That Inner Voice Some Call “Conscience”

October 3, 2016 in Psychology 8 Shared
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We commonly call “the voice of conscience” that part of ourselves that acts as a moral guardian of what we think, feel or do. It’s like “another me” that engages in an inner dialogue about our lives. In this dialogue, it warns, criticizes, or even punishes. That voice is generally there to guide us towards a sense of guilt.

The voice of conscience is the expression of the moral authority within us. That source of authority usually corresponds to a father, or a god, or a religion. Or can correspond to any other form of power that defines our rules of conduct.

“The conscience makes us discover ourselves, makes us denounce or accuse ourselves. Due to a lack of witnesses, it testifies against us as well.” 
-Michael de Montaigne-

Our “voice of conscience” speaks to us of morality and decency. It seems like an officer, because its role is accusatory and for some people it could even become extremely insidious. In fact, there are some who physically experience that voice. For example, a whisper in their ear that is always pointing at them, threatening and abusing the listener.

Moral conscience and prejudice

We are all able to live in a civilized manner within a society because somebody taught us, as the song says, “you can’t say this, you can’t do that, you can’t touch that.” In order to coexist with others, we must give up acting based on what we want or our whims. We have to give up on some of our wishes, in order to adapt to the basic rules that govern the world.

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We are also taught from a very young age a series of moral “laws.” In it, things are separated by a thick red line: what is wrong and what is right. Generally, our parents are the transmitters of this morality, which has already been established by some authority. Thus, we learn to value what is good and bad based on religion, the law, culture or any other set of principles that society sets.

Many of those principles and values are far from reasonable in most cases. They are often overly absolute and inflexible. Additionally, sometimes they are based on prejudice, unhealthy fears or shame.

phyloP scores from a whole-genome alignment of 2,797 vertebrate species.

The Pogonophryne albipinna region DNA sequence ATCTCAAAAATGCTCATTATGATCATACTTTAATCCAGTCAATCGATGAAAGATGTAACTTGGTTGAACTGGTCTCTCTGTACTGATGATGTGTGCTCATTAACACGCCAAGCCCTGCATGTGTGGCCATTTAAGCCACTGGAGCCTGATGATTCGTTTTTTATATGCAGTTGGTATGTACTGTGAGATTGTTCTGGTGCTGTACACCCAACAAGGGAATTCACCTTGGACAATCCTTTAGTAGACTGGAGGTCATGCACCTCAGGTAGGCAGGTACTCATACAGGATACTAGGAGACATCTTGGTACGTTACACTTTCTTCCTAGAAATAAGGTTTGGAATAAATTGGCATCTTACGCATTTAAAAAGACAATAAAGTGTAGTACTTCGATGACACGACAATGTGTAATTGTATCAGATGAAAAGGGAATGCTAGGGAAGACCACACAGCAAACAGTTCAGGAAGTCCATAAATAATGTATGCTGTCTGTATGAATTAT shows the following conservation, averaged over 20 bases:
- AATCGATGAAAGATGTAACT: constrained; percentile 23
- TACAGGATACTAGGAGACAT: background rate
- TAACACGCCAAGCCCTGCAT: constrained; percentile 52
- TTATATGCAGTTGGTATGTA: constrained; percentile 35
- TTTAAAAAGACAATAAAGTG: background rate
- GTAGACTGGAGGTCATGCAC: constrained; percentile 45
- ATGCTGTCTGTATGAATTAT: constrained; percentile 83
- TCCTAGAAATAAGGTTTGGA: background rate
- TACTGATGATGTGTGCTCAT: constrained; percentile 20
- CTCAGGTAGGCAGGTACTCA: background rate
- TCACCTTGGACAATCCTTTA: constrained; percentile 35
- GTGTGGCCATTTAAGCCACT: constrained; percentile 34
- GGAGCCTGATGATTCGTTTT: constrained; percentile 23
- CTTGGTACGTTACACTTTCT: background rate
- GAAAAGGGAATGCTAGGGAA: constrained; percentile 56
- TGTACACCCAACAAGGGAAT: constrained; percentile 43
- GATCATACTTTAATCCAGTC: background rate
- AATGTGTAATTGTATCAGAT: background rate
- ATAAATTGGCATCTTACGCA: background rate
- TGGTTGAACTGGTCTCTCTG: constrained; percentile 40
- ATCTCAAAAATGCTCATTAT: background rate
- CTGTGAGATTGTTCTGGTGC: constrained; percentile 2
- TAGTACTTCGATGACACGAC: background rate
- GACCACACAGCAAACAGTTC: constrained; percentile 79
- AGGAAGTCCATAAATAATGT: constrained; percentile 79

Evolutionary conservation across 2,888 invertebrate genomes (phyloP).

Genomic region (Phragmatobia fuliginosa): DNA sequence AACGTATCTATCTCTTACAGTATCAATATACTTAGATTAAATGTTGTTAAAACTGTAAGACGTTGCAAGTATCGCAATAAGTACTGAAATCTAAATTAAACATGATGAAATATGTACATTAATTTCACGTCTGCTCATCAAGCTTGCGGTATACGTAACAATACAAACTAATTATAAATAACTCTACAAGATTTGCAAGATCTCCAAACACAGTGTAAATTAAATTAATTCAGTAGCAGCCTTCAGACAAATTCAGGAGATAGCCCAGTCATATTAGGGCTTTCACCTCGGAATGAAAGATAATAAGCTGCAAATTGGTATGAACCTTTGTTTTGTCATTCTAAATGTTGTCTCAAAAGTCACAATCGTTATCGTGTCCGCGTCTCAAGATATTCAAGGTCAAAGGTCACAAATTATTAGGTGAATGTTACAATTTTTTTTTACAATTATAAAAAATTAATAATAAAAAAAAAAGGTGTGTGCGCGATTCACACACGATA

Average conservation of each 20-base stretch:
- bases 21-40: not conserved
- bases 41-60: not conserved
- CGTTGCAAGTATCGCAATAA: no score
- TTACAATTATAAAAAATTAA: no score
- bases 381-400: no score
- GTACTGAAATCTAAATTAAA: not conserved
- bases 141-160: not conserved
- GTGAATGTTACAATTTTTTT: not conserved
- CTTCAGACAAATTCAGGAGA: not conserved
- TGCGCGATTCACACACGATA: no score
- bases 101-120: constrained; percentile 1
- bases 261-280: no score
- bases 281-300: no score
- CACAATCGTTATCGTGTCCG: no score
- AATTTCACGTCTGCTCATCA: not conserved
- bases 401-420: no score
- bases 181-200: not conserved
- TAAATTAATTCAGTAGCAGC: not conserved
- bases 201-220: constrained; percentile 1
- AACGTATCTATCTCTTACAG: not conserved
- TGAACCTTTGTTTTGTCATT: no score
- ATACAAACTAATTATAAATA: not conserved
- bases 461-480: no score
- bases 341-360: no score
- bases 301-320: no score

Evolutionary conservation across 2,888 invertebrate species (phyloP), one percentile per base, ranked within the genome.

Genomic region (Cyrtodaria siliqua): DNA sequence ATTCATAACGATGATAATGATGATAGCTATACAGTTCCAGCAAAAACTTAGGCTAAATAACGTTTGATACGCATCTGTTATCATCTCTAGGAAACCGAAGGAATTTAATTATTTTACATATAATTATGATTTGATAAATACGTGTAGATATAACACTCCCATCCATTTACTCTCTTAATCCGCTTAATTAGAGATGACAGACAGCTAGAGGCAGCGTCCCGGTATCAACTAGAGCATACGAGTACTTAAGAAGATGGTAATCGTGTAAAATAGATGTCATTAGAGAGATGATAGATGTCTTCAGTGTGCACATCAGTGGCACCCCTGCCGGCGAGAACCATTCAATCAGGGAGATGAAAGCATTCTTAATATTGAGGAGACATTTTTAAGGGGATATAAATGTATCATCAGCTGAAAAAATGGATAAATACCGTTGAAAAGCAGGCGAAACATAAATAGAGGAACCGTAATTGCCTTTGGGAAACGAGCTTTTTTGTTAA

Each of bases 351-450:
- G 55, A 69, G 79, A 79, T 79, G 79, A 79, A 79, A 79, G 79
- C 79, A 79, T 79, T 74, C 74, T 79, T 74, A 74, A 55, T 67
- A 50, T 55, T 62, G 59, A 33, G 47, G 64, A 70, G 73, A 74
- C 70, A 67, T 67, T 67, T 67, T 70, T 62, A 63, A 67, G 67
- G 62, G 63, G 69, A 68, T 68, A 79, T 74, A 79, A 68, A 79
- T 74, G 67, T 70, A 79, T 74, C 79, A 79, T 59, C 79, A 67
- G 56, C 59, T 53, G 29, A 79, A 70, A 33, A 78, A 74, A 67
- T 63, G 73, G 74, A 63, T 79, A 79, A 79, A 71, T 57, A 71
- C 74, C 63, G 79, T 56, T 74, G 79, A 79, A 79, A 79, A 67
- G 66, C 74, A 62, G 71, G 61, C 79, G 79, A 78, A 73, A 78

Some of us, for example, are taught that racial discrimination is positive. That it protects the “purity” of a certain group of people. Others are taught that masturbation can drive you mad. In both cases, what is being transmitted is irrational, and yet it is still passed down as something valid.

Moral rigidity and arbitrariness

Moral conscience, generally, is transmitted arbitrarily. At first, parents and the world consider that it is a duty to help children understand the moral mandates of society. Kids don’t necessarily get to develop their own conscience. They simply follow the already established moral rules. Thus, for them, “educating” consists in making everyone obey.

In some families and certain societies, especially the ones that transmit behavioral principles that are at odds with reason, they use threat and punishment in order to instill respect for the rules.

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This is what happens in cultures in which, for example, there is strong discrimination against women. The behavioral norms for them are extremely strict and full of restrictions. This way, they get them to accept practices such as physical violence from men.

Moral conscience and moralizing

All moral systems include some sort of irrationality. Many of these have to do with sexual behavior and relationships with power. Childhood, in many cases, serves as a period of “indoctrination” in which society seeks to basically break the will of the individual. So that they don’t develop conduct that “deviates” from the norm.

Many people deeply internalize these mandates and in their adult life, they are easy preys to guilt. In fact, they even feel guilty if it even crosses their mind to question these precepts that they have been taught.

They feel “bad” if they question their parent’s behavior or the conceptual validity of their religion. The “voice of conscience” becomes haunting and perturbing. It “keeps an eye on them” and makes them punish themselves severely if they drift from the mandates.

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Indeed, one of the tasks of a healthy adult is to examine the values, or anti-values, with which one has been raised. Unlike morality, ethics are developed through investigation, and are based on a more objective assessment of oneself and the world, in the light of reason.

Ethics justify actions with logical evidence and reasons of personal and social convenience. Morality is based on prejudice, that is to say, on arguments that result in arbitrariness. On thoughts such as “because that’s how it should be”, “because you will be punished in the afterlife” or “because that is what’s customary.” More ethics and less moralizing is what we all need in order to have a healthier coexistence.

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